Curt Schilling tried several times to sell Sony Online Entertainment on 38 Studios' MMO Project Copernicus, president John Smedley has revealed.
"I really wanted to play that game. The quality was undeniable. It was gorgeous. It had smart people working on it. It was just too expensive is all."
In a series of tweets - some as part of a conversation, others undirected - Smedley revealed that Schilling pitched the game Sony Online Entertainment more than once, and although he appreciated the quality, the project was just too expensive for an online game.
He blamed Rhode Island governor Lincoln Chaffee for scuttling the project, and said 38 Studios is not to be blamed for Rhode Island Economic Council's "unqualified" poor decision to back the loan.
"I had the good fortune of seeing the game. It looked great. If that idiot Governor Chafee hadn't trash talked right at the time Curt was trying to get funding you would be playing the game now," Smedley said.
"Curt is an honest guy with good intentions. Although public money should never have guaranteed a winner or loser. Curt's only crime was believing in his own ability to will things to be better. He busted ass trying to get funding.
"Funny thing is even though he came to us many times for money and we didn't do a deal, I really wanted to play that game.
"Dear people of Rhode Island. Look to your elected government for failing to protect you. That 38 studios deal just never should have been. Public funds shouldn't be backing risky things like online games. If the fact that no other VCs were investing wasn't enough of a clue then you damn well shouldn't be surprised by failure."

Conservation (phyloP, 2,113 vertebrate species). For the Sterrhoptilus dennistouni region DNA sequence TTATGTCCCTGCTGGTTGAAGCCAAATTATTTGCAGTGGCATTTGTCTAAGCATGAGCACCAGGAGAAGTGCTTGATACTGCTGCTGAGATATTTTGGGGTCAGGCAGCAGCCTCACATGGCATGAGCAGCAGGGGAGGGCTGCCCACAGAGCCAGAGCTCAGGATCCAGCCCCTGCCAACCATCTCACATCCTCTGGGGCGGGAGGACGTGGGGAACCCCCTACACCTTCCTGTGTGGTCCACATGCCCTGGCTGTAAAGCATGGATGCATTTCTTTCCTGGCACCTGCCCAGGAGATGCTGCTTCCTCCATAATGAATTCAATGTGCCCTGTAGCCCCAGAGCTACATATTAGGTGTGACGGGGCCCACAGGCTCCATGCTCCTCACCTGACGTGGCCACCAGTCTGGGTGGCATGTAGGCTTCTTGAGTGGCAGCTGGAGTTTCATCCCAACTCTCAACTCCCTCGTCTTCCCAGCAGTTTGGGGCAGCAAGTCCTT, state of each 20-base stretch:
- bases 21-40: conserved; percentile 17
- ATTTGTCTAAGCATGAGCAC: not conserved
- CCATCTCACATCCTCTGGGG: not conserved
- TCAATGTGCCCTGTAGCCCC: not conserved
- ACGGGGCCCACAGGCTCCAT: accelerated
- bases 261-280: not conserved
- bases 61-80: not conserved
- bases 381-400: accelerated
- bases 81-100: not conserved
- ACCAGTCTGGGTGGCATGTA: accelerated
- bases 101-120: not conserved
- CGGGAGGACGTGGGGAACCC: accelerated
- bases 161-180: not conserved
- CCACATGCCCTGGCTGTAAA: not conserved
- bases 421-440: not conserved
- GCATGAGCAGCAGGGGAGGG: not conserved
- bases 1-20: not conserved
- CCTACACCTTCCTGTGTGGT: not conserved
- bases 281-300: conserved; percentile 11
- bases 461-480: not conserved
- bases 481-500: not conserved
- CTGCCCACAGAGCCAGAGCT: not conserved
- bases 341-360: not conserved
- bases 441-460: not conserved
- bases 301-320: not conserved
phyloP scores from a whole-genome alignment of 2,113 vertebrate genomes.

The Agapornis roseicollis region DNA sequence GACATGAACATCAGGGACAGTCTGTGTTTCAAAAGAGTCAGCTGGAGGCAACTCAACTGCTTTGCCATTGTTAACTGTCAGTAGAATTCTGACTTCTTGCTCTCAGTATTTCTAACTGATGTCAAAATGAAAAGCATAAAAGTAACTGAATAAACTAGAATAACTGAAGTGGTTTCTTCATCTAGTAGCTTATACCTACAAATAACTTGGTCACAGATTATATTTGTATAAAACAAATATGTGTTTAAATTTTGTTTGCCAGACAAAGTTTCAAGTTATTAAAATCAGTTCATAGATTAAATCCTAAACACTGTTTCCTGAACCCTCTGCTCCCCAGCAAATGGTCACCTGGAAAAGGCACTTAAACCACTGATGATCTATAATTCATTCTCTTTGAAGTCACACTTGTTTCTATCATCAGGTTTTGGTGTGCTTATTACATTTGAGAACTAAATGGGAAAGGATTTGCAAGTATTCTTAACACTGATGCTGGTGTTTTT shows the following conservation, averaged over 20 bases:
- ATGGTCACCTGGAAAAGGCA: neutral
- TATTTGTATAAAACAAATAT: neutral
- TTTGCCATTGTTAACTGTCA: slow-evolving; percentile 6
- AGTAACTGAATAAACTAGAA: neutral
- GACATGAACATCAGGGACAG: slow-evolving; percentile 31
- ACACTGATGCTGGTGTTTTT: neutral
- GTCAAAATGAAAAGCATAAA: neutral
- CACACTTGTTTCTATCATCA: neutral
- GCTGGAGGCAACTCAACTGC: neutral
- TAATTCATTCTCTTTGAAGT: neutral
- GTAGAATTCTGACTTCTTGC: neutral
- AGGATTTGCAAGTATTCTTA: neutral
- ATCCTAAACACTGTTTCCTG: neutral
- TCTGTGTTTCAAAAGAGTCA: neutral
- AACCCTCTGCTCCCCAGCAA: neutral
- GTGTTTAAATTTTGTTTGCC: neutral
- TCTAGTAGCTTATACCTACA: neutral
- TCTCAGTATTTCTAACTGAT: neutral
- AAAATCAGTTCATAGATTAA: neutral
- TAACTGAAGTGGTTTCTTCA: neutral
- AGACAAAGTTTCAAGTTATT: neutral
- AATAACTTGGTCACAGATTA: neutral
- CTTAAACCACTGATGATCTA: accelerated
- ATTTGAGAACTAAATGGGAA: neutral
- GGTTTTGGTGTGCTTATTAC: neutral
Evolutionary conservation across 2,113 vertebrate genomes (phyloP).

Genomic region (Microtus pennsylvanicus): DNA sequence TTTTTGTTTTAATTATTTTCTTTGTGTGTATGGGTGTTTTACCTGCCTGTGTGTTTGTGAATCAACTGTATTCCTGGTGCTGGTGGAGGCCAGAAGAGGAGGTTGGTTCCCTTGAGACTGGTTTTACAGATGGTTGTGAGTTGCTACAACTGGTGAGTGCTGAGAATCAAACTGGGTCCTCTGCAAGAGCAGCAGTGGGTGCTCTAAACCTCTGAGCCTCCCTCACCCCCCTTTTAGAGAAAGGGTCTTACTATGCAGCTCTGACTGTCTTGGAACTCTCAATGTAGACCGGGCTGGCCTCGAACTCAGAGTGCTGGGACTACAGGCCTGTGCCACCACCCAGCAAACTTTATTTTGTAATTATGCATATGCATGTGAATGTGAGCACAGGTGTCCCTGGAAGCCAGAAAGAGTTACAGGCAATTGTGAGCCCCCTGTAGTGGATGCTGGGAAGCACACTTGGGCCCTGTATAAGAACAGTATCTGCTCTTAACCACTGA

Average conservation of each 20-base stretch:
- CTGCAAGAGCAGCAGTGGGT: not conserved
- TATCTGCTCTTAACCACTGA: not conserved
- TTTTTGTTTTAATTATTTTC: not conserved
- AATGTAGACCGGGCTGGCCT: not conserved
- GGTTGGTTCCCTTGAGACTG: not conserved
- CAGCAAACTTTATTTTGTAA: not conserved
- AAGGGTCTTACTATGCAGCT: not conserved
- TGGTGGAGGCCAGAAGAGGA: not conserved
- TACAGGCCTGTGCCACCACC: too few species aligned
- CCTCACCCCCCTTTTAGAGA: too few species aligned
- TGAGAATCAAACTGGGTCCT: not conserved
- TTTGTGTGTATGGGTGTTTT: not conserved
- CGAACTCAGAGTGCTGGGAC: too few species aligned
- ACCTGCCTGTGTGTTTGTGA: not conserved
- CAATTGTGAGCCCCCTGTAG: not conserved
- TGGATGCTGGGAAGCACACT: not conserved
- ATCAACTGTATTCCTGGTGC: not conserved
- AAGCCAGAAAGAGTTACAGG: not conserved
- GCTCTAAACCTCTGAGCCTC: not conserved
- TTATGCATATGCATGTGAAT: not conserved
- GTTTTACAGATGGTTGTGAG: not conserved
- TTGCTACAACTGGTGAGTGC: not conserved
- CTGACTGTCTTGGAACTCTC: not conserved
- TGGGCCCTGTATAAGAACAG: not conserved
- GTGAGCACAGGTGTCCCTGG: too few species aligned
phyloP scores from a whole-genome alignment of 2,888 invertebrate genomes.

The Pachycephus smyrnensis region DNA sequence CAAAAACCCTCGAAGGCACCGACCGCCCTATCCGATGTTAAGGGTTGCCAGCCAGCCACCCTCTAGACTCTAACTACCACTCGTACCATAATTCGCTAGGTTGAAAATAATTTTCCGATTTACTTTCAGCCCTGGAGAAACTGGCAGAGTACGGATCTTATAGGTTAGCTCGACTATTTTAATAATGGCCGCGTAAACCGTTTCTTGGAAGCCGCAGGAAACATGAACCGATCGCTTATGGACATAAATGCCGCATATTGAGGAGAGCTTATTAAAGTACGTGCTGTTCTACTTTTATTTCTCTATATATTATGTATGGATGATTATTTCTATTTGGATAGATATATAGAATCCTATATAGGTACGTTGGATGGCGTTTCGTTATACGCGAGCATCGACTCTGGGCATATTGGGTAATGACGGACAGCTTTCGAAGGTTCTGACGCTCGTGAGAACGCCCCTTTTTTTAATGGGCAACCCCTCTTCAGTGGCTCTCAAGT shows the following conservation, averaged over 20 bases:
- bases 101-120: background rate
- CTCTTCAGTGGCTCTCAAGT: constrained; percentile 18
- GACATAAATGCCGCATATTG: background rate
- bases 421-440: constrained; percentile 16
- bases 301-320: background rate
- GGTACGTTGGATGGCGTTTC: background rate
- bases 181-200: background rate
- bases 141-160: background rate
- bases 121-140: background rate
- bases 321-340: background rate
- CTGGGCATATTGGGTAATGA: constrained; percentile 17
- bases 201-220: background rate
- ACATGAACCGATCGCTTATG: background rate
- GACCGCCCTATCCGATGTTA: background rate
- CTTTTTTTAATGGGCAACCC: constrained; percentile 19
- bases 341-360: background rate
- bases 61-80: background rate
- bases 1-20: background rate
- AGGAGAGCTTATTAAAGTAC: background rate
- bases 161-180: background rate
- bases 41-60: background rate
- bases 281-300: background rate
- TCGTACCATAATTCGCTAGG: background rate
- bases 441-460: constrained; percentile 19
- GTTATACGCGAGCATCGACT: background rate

"Curt put every dime he had into it. Unqualified people at that Rhode Island economic council should have seen the fact that no one else would get in as a sign and they failed. That’s not Curt’s fault."
Echoing comments from Schilling and other 38 Studios staff, Smedley expanded on his allegation that Chaffee pissed in the pot by scaring off potential investors at the last minute with pre-emptive public comments.
"The idea of suing someone when Chaffe's own comments were what poisoned the well at the end is beyond the pale," he said.
"All he had to do was give Curt another week and we wouldn't be here today."
Asked by fans why SOE doesn't buy the IP and finished the game, Smedley said without 38 Studios there's no point.
"Not that the IP isn't awesome. It's just not strong without the people making it," he explained.
"At various times we looked at it. Always impressed. But the economics were too tough to make work for us. This is a business where risks are large. We had enough balls in the air. More risk was too much for us.
"I also felt that too much was spent, but the quality was undeniable. It was gorgeous. It had smart people working on it. It was just too expensive is all."
Smedley ended the discussion by noting that Schilling poured his personal fortune into the project.
"Curt put every dime he had into it. That's the part that people are missing. He put his own money where his mouth was," he said.
"All [Chaffee] had to do was give Curt another week and we wouldn't be here today."
"But that's ultimately what undid it. Unqualified people at that Rhode Island economic council should have seen the fact that no one else would get in as a sign and they failed. That's not Curt's fault."
Rhode Island wooed 38 Studios to relocate to the state by signing off on a $75 million loan. Although Kingdoms of Amalur: Reckoning sold well, 38 Studios - which also encompassed Big Huge Games - collapsed financially in May 2012, leaving Rhode Island to honour the loan. There have been bitter words on both sides. Rhode Island is now suing Schilling, other 38 Studios staff, and various advisors and bands who recommended the investment.
The latest update in this drawn out saga is that Rhode Island is voting on whether to push for out of court settlements in order to reduce costs and expedite resolutions.